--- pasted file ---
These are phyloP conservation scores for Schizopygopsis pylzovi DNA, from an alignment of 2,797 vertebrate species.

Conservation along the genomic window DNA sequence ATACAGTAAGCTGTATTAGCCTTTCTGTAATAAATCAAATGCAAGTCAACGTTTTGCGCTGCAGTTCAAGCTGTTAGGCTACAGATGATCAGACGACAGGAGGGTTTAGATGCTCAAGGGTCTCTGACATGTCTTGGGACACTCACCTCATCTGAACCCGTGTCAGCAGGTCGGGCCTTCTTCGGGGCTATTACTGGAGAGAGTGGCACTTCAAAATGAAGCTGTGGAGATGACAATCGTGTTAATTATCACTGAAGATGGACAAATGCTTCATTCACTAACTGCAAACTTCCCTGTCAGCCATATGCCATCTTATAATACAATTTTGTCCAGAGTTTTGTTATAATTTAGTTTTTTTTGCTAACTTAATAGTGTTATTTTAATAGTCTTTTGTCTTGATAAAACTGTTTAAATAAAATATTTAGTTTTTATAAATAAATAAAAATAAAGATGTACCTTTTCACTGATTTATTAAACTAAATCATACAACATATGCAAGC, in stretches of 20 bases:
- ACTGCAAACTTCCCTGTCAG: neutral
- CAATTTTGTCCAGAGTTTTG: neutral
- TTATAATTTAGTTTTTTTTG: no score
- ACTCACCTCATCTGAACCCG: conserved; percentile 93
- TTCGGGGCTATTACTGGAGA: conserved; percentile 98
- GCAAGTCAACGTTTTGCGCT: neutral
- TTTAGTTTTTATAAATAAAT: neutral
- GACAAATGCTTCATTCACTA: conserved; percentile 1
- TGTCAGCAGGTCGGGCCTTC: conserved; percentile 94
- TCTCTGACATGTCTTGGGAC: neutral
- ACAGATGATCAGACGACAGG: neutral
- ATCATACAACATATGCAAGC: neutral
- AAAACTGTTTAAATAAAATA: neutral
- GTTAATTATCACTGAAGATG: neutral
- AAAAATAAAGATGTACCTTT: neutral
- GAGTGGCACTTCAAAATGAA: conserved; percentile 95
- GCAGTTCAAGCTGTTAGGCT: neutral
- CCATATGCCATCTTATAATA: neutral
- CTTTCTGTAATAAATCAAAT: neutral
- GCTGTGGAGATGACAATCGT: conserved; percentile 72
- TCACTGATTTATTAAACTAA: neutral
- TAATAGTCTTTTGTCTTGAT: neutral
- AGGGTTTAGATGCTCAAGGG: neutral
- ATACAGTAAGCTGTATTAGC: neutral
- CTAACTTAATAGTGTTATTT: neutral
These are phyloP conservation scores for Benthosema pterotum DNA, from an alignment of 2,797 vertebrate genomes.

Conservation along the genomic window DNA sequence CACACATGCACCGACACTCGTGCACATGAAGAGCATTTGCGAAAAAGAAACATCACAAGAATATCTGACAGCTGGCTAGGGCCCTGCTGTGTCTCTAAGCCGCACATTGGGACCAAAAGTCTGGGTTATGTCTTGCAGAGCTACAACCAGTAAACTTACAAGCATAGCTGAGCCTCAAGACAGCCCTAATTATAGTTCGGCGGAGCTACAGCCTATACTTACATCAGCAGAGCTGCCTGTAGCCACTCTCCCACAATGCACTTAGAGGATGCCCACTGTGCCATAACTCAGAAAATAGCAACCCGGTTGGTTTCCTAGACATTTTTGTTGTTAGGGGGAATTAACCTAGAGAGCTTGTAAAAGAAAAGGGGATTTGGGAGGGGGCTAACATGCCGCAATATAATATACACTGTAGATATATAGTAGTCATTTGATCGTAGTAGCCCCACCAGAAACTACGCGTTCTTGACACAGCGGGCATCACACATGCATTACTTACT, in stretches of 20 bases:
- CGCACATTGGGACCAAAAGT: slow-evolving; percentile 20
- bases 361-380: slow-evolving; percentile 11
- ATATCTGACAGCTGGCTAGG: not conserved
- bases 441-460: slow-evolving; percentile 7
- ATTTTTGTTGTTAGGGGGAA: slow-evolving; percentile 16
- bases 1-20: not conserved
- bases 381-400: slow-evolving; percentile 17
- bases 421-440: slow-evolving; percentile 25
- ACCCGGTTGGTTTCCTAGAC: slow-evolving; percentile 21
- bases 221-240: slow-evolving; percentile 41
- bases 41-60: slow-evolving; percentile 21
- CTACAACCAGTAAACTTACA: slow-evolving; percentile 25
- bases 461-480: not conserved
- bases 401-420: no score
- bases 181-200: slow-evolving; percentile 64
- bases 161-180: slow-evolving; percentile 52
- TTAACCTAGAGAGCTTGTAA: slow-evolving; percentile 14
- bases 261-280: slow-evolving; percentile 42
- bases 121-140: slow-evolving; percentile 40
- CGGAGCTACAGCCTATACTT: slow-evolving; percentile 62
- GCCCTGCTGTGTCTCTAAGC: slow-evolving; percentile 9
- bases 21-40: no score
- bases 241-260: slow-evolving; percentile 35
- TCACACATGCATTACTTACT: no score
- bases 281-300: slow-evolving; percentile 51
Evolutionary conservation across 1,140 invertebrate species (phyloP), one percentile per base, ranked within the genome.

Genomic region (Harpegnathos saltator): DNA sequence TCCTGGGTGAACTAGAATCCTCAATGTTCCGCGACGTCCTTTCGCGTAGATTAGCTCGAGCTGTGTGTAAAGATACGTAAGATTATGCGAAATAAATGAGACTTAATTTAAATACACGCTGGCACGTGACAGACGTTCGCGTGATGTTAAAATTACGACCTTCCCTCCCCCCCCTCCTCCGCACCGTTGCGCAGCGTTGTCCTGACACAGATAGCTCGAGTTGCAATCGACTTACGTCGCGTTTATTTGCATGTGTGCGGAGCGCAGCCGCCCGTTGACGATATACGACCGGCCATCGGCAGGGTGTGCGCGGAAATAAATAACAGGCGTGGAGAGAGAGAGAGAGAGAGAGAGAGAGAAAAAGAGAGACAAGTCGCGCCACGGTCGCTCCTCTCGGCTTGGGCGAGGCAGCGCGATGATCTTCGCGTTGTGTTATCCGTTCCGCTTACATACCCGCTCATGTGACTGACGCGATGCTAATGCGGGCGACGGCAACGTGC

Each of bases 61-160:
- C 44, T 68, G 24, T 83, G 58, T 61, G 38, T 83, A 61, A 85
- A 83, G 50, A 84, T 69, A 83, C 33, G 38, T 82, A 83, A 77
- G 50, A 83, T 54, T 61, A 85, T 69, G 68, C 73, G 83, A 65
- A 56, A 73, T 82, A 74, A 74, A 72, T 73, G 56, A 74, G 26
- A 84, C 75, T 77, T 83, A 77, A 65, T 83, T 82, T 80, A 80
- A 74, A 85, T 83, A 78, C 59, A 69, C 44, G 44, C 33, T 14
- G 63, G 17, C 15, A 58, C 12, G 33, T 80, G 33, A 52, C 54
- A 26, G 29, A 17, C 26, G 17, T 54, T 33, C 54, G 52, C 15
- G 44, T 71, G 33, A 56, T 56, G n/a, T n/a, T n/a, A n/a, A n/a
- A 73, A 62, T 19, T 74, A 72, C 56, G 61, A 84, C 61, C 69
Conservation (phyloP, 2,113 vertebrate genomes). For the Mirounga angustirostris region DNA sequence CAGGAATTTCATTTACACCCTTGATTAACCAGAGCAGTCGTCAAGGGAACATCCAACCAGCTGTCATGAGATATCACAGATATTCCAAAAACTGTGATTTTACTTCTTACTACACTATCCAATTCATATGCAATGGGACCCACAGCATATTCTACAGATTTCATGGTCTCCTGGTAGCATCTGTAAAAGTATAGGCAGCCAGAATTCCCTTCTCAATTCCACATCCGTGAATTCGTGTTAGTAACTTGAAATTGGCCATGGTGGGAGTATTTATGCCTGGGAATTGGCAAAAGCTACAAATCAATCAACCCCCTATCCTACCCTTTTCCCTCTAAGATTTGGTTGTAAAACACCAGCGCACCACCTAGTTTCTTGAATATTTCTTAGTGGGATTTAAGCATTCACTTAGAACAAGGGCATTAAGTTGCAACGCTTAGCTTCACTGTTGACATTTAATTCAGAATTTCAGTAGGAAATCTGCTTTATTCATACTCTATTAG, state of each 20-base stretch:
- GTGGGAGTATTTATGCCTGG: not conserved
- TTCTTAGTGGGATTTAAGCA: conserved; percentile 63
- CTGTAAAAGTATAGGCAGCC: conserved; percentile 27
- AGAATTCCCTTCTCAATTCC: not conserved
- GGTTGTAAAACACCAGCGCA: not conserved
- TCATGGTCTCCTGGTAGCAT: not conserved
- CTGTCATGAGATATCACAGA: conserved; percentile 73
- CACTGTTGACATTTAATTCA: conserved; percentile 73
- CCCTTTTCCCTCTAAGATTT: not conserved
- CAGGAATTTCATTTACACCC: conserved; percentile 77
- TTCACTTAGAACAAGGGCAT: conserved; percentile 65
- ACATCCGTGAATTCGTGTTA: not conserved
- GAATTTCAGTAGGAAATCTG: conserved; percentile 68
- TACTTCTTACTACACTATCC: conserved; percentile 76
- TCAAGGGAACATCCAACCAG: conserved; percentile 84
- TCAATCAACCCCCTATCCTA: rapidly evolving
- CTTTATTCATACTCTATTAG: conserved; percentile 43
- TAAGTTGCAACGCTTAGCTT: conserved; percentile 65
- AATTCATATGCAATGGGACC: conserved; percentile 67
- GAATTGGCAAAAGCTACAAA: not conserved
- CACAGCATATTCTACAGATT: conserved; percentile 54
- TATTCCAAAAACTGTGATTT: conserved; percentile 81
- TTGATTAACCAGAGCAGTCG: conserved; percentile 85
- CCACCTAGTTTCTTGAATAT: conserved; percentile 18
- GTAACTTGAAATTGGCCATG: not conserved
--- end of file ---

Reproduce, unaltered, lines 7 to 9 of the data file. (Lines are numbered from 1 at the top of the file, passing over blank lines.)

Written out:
- TTCGGGGCTATTACTGGAGA: conserved; percentile 98
- GCAAGTCAACGTTTTGCGCT: neutral
- TTTAGTTTTTATAAATAAAT: neutral